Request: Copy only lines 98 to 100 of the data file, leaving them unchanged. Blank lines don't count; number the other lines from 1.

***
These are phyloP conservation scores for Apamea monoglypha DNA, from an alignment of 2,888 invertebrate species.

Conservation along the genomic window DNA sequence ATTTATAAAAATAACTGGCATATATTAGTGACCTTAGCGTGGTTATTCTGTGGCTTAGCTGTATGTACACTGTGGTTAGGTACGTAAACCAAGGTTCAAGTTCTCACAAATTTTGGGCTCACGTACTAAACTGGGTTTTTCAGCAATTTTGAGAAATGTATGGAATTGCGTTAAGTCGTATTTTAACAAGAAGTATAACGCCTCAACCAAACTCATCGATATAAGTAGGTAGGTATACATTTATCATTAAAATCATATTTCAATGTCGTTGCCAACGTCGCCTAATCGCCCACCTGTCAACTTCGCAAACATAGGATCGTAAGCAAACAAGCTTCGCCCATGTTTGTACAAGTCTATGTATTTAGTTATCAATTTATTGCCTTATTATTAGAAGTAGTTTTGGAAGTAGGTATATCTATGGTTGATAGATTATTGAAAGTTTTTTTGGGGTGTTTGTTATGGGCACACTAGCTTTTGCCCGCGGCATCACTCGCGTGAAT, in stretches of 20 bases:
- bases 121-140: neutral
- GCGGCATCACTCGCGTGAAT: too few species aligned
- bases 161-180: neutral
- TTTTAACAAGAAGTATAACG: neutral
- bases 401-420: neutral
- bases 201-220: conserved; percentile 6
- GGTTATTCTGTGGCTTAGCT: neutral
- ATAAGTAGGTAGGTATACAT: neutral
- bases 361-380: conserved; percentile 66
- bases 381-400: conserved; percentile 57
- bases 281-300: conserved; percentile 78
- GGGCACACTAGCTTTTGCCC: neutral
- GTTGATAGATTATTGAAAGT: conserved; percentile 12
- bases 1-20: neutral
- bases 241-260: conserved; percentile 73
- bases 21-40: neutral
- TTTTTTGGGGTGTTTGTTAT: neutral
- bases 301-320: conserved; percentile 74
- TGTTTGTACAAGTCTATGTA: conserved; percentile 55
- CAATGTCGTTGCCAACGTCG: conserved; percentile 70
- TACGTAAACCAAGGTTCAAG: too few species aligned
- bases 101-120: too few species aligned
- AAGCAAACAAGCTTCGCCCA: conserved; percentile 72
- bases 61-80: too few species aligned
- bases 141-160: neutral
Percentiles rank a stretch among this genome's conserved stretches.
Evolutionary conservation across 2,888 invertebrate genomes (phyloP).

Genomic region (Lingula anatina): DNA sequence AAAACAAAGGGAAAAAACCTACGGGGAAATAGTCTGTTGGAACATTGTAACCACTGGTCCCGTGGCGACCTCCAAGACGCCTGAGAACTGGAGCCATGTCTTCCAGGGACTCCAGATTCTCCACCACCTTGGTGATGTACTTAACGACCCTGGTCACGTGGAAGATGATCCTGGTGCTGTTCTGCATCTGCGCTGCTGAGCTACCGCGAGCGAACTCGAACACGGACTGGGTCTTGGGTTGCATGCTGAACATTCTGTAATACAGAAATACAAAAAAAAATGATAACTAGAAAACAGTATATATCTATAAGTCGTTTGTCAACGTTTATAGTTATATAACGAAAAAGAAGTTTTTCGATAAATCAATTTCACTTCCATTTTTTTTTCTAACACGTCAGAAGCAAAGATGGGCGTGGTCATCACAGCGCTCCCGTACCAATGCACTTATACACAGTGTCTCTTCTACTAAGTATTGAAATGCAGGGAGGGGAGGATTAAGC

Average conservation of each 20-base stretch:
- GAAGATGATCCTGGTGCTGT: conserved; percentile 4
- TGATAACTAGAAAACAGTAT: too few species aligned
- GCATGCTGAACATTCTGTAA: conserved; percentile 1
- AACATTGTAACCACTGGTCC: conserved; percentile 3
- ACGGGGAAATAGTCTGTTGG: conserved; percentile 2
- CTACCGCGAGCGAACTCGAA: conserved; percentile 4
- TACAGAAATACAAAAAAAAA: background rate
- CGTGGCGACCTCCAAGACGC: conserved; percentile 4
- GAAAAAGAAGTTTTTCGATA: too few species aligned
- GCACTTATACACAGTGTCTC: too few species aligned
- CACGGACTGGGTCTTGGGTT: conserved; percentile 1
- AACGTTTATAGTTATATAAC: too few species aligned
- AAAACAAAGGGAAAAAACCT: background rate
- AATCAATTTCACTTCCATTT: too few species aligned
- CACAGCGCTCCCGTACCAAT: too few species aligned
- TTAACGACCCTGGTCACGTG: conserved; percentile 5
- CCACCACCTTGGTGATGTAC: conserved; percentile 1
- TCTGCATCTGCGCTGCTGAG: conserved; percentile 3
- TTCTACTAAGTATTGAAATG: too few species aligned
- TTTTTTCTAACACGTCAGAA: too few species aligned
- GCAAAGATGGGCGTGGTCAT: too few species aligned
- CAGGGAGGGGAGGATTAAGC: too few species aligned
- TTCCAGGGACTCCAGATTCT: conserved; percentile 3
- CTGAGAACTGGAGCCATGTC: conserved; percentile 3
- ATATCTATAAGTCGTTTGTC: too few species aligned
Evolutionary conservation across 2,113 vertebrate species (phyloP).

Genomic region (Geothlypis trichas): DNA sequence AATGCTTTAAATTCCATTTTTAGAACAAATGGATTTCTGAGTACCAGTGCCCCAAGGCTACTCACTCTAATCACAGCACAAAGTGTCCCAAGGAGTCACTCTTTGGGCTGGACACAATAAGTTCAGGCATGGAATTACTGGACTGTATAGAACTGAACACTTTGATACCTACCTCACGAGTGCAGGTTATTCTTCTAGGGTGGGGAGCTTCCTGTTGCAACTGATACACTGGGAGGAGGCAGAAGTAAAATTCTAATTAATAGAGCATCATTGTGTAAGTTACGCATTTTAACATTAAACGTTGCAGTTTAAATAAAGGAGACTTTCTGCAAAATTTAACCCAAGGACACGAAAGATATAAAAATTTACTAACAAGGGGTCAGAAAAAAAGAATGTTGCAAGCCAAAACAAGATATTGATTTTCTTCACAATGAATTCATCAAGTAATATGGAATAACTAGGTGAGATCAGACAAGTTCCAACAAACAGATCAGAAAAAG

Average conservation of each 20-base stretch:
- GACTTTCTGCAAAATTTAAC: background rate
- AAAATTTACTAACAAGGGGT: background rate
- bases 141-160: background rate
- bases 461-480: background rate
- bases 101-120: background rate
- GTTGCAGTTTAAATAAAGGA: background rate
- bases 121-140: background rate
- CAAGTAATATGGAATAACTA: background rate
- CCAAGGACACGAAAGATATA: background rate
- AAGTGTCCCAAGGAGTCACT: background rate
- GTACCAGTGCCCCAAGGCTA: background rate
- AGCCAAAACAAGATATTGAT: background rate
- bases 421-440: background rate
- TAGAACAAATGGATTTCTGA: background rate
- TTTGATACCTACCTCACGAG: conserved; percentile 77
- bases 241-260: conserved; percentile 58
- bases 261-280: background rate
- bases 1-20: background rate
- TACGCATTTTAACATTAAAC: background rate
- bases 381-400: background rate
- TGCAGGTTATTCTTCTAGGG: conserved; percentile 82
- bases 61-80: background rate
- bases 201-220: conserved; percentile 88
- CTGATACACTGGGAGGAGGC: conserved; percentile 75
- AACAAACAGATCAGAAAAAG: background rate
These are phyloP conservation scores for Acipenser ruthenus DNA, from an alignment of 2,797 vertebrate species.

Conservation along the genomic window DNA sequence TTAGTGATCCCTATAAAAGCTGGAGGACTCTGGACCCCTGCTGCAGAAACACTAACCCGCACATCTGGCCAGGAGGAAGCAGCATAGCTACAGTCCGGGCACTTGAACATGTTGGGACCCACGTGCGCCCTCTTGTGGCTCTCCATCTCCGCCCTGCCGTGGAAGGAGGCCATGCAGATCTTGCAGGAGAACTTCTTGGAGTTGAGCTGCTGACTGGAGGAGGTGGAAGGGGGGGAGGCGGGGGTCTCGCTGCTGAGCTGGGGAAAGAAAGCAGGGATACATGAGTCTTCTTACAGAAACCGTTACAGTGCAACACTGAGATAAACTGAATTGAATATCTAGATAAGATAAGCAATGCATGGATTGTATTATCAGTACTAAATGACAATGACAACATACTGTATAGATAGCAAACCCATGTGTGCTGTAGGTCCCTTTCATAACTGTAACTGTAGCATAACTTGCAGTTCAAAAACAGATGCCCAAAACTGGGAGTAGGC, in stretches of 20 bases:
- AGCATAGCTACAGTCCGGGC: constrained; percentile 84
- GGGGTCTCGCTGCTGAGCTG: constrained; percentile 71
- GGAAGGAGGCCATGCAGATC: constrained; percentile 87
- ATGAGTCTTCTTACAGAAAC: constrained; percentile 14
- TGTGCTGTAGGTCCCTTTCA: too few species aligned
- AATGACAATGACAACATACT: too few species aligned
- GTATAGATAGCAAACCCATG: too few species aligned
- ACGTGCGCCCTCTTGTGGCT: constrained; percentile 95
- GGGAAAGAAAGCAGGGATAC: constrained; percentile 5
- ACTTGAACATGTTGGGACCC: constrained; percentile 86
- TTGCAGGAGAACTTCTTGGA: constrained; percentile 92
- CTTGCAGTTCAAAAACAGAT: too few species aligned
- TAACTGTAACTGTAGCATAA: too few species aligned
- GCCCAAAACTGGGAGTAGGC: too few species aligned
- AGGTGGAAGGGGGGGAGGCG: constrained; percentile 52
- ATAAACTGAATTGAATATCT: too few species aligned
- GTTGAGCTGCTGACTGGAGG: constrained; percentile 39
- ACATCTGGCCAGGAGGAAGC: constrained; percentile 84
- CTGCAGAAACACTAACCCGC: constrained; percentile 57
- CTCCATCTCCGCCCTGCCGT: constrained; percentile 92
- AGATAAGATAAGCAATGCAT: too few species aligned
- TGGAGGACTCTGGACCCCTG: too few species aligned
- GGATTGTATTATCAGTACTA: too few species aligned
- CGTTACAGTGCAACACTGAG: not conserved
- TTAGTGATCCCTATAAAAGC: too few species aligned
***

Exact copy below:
- CTTGCAGTTCAAAAACAGAT: too few species aligned
- TAACTGTAACTGTAGCATAA: too few species aligned
- GCCCAAAACTGGGAGTAGGC: too few species aligned